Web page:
In 1987, Biden entered the 1988 presidential race — his first, but not his last, run for Commander in Chief. But he had to drop out of the primaries because of reports he had plagiarized part of a speech.
Shortly afterward, Biden had to overcome another potential tragedy. His doctors found two possibly deadly aneurysms in his brain. In 1988, he underwent two different life-saving surgeries. Seven months later, Biden was back in Congress.
In January 1990, Biden introduced another landmark bill — the Violence Against Women Act, which reformed penalties for sexual assault and domestic abuse. The bill eventually passed, and President Bill Clinton signed it into law in 1994.
Under former President George W. Bush, Biden became the head of the Senate Foreign Relations Committee, and utilized his past foreign policy experience as committee chairman from 2001-03, and again from 2007 to 2009. In 2002, Biden voted to authorize the War in Iraq, but later criticized the war and especially the 2007 troop surge.
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In 2007, Biden decided to run for president again — and while his run this time was scandal-free, he dropped out of the primaries after falling behind then-Sens. Barack Obama and Hillary Clinton.
But he got on the ticket after Obama clinched the Democratic Party nomination in mid-2008, and chose Biden as his running mate.
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In November 2008, Obama won a landslide election to become the country’s first black president, with Biden joining him as vice president. The pair defeated Sen. John McCain and his running mate, former Governor of Alaska Sarah Palin.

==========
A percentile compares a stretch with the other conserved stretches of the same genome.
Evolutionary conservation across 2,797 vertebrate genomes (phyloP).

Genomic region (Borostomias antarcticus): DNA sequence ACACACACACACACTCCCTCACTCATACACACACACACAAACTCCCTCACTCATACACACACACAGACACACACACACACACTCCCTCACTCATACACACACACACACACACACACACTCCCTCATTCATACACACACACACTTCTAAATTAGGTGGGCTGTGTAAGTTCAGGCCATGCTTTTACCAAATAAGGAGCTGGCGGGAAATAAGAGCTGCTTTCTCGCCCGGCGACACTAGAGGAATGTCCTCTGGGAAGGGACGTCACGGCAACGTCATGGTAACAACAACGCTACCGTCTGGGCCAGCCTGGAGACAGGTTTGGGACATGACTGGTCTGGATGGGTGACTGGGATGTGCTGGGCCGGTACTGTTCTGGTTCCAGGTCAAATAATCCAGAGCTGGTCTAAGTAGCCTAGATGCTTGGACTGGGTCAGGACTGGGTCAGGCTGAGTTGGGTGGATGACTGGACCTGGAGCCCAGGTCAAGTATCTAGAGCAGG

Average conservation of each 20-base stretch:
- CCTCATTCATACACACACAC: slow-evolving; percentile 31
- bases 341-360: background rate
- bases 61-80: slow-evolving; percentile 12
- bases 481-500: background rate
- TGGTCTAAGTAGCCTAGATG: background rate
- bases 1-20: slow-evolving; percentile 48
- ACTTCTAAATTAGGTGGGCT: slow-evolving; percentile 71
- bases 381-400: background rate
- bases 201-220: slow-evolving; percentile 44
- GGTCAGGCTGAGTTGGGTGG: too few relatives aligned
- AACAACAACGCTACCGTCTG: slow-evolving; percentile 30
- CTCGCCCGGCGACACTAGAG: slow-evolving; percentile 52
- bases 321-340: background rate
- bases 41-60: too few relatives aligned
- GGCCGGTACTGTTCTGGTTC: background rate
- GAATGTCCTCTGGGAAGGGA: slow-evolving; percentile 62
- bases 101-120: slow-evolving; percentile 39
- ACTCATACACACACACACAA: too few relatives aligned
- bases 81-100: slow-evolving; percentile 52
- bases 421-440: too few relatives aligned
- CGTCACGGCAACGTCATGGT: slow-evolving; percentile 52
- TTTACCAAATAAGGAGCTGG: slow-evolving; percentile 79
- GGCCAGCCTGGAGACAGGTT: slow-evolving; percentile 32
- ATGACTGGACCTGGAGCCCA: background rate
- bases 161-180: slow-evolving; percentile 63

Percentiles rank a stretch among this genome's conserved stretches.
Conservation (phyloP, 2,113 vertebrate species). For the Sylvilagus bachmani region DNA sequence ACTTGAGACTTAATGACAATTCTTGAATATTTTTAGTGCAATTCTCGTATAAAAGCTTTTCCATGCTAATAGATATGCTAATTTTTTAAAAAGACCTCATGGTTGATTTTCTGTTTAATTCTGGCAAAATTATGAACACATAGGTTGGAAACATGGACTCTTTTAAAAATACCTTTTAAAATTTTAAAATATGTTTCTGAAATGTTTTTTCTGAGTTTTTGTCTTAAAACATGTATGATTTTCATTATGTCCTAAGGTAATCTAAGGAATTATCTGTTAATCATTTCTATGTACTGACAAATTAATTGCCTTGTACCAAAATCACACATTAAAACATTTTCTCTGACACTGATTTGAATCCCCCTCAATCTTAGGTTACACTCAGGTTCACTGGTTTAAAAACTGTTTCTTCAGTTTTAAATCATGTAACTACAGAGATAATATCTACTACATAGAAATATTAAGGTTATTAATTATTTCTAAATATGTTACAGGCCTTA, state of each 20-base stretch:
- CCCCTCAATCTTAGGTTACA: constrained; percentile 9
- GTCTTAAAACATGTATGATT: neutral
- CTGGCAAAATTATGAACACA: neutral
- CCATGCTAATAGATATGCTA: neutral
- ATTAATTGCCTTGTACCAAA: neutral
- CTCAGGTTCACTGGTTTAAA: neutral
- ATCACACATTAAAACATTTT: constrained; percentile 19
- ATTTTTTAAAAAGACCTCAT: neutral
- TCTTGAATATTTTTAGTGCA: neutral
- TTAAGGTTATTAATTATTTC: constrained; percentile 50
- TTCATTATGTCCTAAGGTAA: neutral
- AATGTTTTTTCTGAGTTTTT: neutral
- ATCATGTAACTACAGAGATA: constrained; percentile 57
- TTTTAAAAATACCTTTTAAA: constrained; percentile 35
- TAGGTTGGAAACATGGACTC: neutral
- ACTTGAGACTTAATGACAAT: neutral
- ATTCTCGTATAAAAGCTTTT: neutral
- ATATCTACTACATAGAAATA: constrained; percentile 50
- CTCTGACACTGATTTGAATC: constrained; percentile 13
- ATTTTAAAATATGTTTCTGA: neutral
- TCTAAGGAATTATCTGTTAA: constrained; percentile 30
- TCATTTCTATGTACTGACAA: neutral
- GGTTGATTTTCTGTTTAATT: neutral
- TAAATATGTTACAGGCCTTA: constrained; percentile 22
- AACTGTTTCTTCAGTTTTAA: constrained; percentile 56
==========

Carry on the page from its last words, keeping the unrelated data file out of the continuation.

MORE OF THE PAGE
During his tenure as vice president, Biden worked largely behind the scenes, and while he was known to be somewhat gaffe-prone, he spearheaded important legislative efforts around gun control, fiscal policy, and foreign policy.
Obama again chose Biden as his running mate in 2012, and the two were overwhelmingly reelected. That May, Biden famously made comments that insiders say fast-tracked the Obama administration’s declaration of support for same-sex marriage.
During Obama’s presidency, he and Biden developed a close friendship — even at one point jokingly making friendship bracelets for each other.
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Source: Business Insider
Toward the end of his second term as VP, tragedy struck Biden yet again. His son Beau, who had been battling brain cancer, died at age 46 on May 30, 2015. “Beau Biden was, quite simply, the finest man any of us have ever known,” the heartbroken father wrote.
Although he was encouraged to run for president for a third time in 2016, Biden declined to do so. Beau’s death played a prominent role in his decision.
- The White House
Many, including Biden himself, believed he would have fared better than Democratic presidential nominee Hillary Clinton did, and beaten Trump had he run.
In one of his last acts as president, Obama awarded Biden the Presidential Medal of Freedom in January 2017. During his speech, Obama celebrated not just Biden’s achievements, but also his own personal “bromance” with his vice president.
Biden is now eyeing another potential presidential run, but remains on the fence. Even if he doesn’t step up to run in 2020, Biden’s down-to-earth demeanor and passion for sensible policy will likely leave many fondly remembering his nearly 50 years of public service.
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Source: Huffington Post